What is DACA?
DACA (Deferred Action for Childhood Arrivals) is an executive order signed by President Obama in 2012 that grants undocumented youth (who entered the country before age 16, as of 2012) a two year relief from deportation and work authorization. For DACA recipients in TN, this means they can get a driver’s license and work permit.
For more information about DACA, visit: https://www.nilc.org/issues/daca/faqdeferredactionyouth/
What are some resources that can help undocumented students on the path to college?
My school doesn’t have a full-time or consistent translator/interpreter; how can I reach out to my Spanish-speaking families?
Prior planning is the key to communicating with families in other languages, as requests generally need to be made 5-7 days in advance. All schools are have an on-call interpreter and all teachers can individually request an interpreter at http://www.mnps.org/request-an-interpreter. This system can also be used for requesting an interpreter during a phone call. Written materials can be sent to firstname.lastname@example.org. For emergency phone calls, call the EL Office at (615) 259-3282.
Technology can also help bridge the gap. Although imperfect, Google translate or www.linguee.com can help with small documents or words.
“Clave al Exito (Key to Success)” is a bilingual educational tool created by Univision, a Spanish-language news resource. One of the tools is a parent-communicator website. When teachers and parents register through the site, they can exchange emails that are automatically translated. http://exito.univision.com/en/tools/parent-communicator/
Some schools encourage parents to send notes to teachers written in their native language. Teachers can then have the note and a response translated. If this is something that is feasible for your school, explicitly encourage parents to take advantage of this resource, as some parents will not feel comfortable doing so if they haven’t been told this is an accepted practice at their school.
Does your organization offer translation or interpretation services?
Families in my school community are worried about the executive orders about immigration. What should they do?
Conexión Américas is offering Family Preparedness workshops in Spanish. Please have the family call (615) 270-9252 to find out when the next workshop will take place.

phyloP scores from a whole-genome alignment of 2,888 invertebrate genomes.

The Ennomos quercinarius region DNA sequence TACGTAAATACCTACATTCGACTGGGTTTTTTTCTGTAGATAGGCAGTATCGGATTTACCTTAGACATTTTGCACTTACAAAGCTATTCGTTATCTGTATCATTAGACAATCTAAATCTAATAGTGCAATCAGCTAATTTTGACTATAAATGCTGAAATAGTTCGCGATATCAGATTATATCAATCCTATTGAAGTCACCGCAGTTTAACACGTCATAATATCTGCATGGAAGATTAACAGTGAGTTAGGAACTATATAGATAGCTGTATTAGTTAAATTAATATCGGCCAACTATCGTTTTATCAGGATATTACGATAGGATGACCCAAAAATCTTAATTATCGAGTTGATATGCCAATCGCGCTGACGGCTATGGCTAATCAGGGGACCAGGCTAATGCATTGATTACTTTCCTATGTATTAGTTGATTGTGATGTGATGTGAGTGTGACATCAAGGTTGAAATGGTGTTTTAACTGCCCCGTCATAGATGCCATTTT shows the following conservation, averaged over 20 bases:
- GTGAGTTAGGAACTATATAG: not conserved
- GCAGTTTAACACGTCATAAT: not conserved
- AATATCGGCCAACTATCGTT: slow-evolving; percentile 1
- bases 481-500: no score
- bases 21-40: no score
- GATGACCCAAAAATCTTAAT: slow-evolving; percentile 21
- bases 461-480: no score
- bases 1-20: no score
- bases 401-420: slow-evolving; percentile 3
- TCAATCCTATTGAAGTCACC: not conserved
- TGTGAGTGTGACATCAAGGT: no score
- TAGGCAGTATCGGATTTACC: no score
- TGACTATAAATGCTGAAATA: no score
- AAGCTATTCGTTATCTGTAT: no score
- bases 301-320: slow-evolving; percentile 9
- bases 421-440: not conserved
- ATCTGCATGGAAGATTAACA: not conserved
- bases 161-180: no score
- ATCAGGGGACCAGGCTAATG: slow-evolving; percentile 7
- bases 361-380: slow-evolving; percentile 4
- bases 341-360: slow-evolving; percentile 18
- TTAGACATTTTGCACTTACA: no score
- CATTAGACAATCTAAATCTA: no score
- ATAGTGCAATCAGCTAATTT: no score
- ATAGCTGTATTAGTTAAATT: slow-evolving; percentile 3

Conexión Américas has brochures available on our website at www.conexionamericas.org/protectfamilies
Parents are wondering how to talk to their children about the current political environment. What should they say? (Parents can find this information in Spanish here. Download these tips in English here.)
Children tend to observe their parent’s emotions. Parents need to work on their own fears and anxieties, calm down, and become well informed of the facts before talking to their children. It doesn’t mean that parents should feel perfectly well, but it doesn’t help a child to hear all the parent’s intense feelings.
First start by talking about what your child feels they need to talk about in regards to this topic. Make sure to set a time aside where you are not in the middle of something or in a hurry.
Listen to your child, without interruptions, accepting their point of view. (I understand how you feel…)
If you child expresses fear that their family might be separated, or that they may arrive home and not be able to find their family, respond calmly. First, accept the child’s point of view. If you think that this could happen in your family, don’t pretend that there isn’t a risk or danger. Explain to your child that no matter what, “Our family will make decisions that will keep us together and we will have what we need.” It’s important for the child’s mental health to know that their family will do what is necessary to remain together.
Children sometimes don’t know how to manage their feelings. Recognize their feelings (we all have the right to have feelings).
Are you feeling afraid? Are you angry? Are you sad?, etc.
After identifying the feeling, talk about actions one can take to deal with these feelings. What do we need to deal with our feelings at this moment:
A big hug? To punch a pillow? To cry? To draw? To sing?
Remind your child that your family is strong and that when there are hard times, the family will work together so that everyone is together and has what they need.
If your child is having nightmares, can’t concentrate at school, changes their routines or eating habits, or becomes aggressive, talk to the school counselor or social worker to get more help and information. You can also talk to your child’s doctor. Your doctor can refer you to a counselor or psychologist who can help your family with a specific need.
Visit www.conexionamericas.org for more information and resources.